Workplace Environment Assessment

Response to Brenda

After completing the Work Environment Assessment by Clark (2015), I learned that my workplace is very unhealthy. The assessment scored my workplace at a 45; I did not think it was that unhealthy; however, I tried to answer each question based on the organization and not our unit. The areas with the lowest scores include poor communication on an organizational level, employee satisfaction, competitive pay, workload, inclusion in decision making, and attracting/retaining the “best and brightest.” Short staffing, which has led to low job satisfaction and increased workload, which has driven nurses out of the organization, are two reasons why I agree that my workplace is not healthy or civil. A significant problem is a lack of communication between senior management and administrators with staff. When it comes to staffing, the psychiatric unit is sometimes overlooked; there are statements like “it is just psych.” Administrators have forced admits to our unit regardless of patient history or staffing concerns. The whole psychiatric unit’s personnel share the same feeling of being bullied and undervalued.

Incivility in the workplace is more common than we think. Incivility has been shown to negatively influence employees’ physical and emotional health, as well as their productivity. According to a poll, 27% of Americans have experienced workplace incivility (Griffin & Clark, 2015). I believe my workplace is not civil due to the lack of understanding from other departments and administration on what our unit does, the type of patient population we serve, and our mission as a unit. Our unit and staff are constantly being put down with demeaning comments.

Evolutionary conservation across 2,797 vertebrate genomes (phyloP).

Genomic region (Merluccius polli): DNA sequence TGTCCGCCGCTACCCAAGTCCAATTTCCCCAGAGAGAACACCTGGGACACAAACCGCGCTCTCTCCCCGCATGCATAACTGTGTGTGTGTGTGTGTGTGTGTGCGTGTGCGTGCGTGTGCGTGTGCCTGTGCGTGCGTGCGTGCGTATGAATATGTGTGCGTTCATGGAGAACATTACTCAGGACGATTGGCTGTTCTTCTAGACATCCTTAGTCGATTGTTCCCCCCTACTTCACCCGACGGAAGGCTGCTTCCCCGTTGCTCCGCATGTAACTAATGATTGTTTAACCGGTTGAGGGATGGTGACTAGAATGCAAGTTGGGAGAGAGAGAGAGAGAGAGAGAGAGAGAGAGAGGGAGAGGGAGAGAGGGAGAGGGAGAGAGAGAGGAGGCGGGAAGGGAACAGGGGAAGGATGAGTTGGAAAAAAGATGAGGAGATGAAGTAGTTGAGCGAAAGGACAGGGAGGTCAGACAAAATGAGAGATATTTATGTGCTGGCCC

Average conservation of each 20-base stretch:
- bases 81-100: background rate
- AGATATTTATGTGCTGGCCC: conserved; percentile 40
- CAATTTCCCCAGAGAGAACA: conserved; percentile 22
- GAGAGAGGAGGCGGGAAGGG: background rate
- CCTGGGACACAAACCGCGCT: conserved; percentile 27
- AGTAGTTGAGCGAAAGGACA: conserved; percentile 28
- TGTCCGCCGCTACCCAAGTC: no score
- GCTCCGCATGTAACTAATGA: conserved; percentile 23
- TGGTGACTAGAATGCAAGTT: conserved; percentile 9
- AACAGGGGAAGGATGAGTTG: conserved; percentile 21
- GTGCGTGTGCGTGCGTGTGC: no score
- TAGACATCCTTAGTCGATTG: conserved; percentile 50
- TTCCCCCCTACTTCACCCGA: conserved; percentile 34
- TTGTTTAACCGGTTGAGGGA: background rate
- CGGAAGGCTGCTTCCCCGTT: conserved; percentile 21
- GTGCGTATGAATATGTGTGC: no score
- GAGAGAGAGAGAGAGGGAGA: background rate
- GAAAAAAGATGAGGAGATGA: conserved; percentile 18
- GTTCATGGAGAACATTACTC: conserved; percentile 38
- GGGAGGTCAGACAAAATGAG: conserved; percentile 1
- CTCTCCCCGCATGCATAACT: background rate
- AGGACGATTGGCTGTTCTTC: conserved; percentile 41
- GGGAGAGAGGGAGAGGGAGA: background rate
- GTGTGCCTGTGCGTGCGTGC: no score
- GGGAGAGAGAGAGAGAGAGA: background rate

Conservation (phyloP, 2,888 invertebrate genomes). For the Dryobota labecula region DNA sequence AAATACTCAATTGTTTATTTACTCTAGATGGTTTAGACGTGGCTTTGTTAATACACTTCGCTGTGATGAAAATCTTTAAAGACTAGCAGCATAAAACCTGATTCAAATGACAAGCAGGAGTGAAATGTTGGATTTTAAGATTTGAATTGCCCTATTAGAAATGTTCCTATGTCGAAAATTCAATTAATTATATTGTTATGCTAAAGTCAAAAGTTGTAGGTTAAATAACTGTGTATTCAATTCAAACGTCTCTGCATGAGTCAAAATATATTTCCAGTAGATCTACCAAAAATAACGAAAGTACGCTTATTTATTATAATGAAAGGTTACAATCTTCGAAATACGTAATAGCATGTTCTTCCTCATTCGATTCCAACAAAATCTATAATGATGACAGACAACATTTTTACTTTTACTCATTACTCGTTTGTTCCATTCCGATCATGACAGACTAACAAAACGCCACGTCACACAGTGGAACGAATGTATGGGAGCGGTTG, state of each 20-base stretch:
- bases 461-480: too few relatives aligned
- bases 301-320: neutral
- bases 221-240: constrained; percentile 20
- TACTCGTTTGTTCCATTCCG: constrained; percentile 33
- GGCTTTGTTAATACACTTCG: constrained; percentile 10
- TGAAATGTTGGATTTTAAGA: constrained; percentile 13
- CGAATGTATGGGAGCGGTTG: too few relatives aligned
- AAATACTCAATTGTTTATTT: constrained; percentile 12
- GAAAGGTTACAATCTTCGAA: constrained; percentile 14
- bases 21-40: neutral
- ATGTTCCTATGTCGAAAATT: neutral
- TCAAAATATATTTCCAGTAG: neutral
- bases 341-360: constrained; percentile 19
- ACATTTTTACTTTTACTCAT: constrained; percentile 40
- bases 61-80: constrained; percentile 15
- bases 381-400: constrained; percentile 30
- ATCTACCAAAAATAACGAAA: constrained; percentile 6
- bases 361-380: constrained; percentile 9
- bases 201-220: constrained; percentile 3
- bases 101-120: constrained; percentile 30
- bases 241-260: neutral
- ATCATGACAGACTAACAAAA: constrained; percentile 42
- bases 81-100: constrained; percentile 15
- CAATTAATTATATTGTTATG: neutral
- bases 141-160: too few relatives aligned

While working short-staffed and with a higher-than-normal nurse-to-patient ratio, we received a call from one of the administrators asking about our patient census and how many patients we could admit. I informed this administrator we were closed to admits due to short staffing. Shortly after, we received a call from a doctor in the ED, demanding we accept three patients; this doctor yelled at our secretary over the phone, saying our department is psych and we needed to admit those patients sitting in the ED when she informed the doctor that our unit is a medical, psychiatric unit. The patients were not a good fit because of their violent history; given we have vulnerable elderly patients, the doctor became angrier and yelled, “well, then you are not REAL psych,” and hung up. Unfortunately, some people do not understand the mental health population, and psychiatric disorders present with uncontrollable psychosis. After this incident, our psychiatric medical director filed a report on behalf of our department against this doctor. The doctor apologized and admitted that his behavior was not correct. According to Clark et al., when uncivil and disruptive acts become normalized or neglected, they can escalate into an incivility spiral, ranging from an unintended act to planned retaliation, workplace bullying, and even violence (Clark et al., 2011).



Clark, C. M. (2015). Conversations to inspire and promote a more civil workplace. American Nurse Today, 10(11), 18-23. Retrieved from